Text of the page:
Reproduction, duplicate, copy, carbon copy, facsimile, replica, transcript are comparable when they mean one thing which closely or essentially resembles something that has already been made, produced, or written.
Reproduction may imply identity in material or substance, in size, and in quality, or it may imply differences, provided that the imitation gives a fairly true likeness of the original; thus, a reproduction of an Elizabethan theater may be on a very small scale; a reproduction of a Sheraton chair may be in cherry rather than in the mahogany of the original.
A duplicate is a double of something else; the word may be used of something that exactly corresponds to or is the counterpart of any object whatsoever.
A copy is a reproduction of something else, often without the exact correspondence which belongs to a duplicate; however copy, rather than duplicate (which logically implies that there is but a single reproduction), is applicable to any one of a number of things printed from the same type format, struck off from the same die, or made in the same mold.
Carbon copy stresses the idea of exactness found in duplicate .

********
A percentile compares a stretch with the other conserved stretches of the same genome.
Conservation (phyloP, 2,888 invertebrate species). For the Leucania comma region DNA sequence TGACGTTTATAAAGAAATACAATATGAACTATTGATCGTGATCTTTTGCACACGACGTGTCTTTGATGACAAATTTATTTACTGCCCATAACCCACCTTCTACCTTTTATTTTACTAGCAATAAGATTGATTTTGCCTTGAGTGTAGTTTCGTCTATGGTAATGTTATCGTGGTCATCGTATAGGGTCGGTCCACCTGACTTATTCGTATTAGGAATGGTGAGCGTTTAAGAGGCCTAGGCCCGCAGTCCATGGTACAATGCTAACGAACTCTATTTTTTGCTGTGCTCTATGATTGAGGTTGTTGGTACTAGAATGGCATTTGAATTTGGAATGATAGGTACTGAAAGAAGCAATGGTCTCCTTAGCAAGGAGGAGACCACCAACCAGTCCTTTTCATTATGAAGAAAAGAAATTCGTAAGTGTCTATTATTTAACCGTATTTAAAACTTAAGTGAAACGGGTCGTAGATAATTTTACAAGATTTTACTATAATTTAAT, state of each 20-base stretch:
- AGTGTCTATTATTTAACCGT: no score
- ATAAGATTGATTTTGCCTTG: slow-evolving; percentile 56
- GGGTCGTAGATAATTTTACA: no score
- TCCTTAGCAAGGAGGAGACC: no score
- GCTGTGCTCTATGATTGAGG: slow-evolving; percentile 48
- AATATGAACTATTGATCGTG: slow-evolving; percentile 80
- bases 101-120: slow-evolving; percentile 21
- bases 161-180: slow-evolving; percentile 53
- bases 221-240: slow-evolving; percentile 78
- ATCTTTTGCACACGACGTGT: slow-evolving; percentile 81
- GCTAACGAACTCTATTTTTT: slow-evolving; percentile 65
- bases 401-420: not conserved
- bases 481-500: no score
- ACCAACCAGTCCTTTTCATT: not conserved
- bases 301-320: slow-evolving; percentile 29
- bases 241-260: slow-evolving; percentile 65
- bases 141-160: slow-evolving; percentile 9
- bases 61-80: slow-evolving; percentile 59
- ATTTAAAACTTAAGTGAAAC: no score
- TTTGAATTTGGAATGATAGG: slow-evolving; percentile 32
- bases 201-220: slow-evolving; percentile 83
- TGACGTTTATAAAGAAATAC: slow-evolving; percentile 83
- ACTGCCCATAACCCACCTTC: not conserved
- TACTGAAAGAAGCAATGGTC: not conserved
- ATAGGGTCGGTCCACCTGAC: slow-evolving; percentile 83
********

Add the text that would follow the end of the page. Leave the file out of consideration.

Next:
A facsimile is a close but usually not exact reproduction; the term may imply differences (as in scale) but it implies as close an imitating in details and material as possible or feasible.
Replica applies specifically to an exact reproduction of a statue, a painting, or a building made by or under the direction of the same artist, architect, or artisan; thus, one does not speak accurately of a modern replica of the Winged Victory, but of a modern reproduction; one may speak of the confusing tendency of some Renaissance artists to make replicas of their paintings. However the word is often used merely to emphasize very close likeness.
Transcript applies only to a written, typed, or printed copy made directly from an original or from shorthand notes.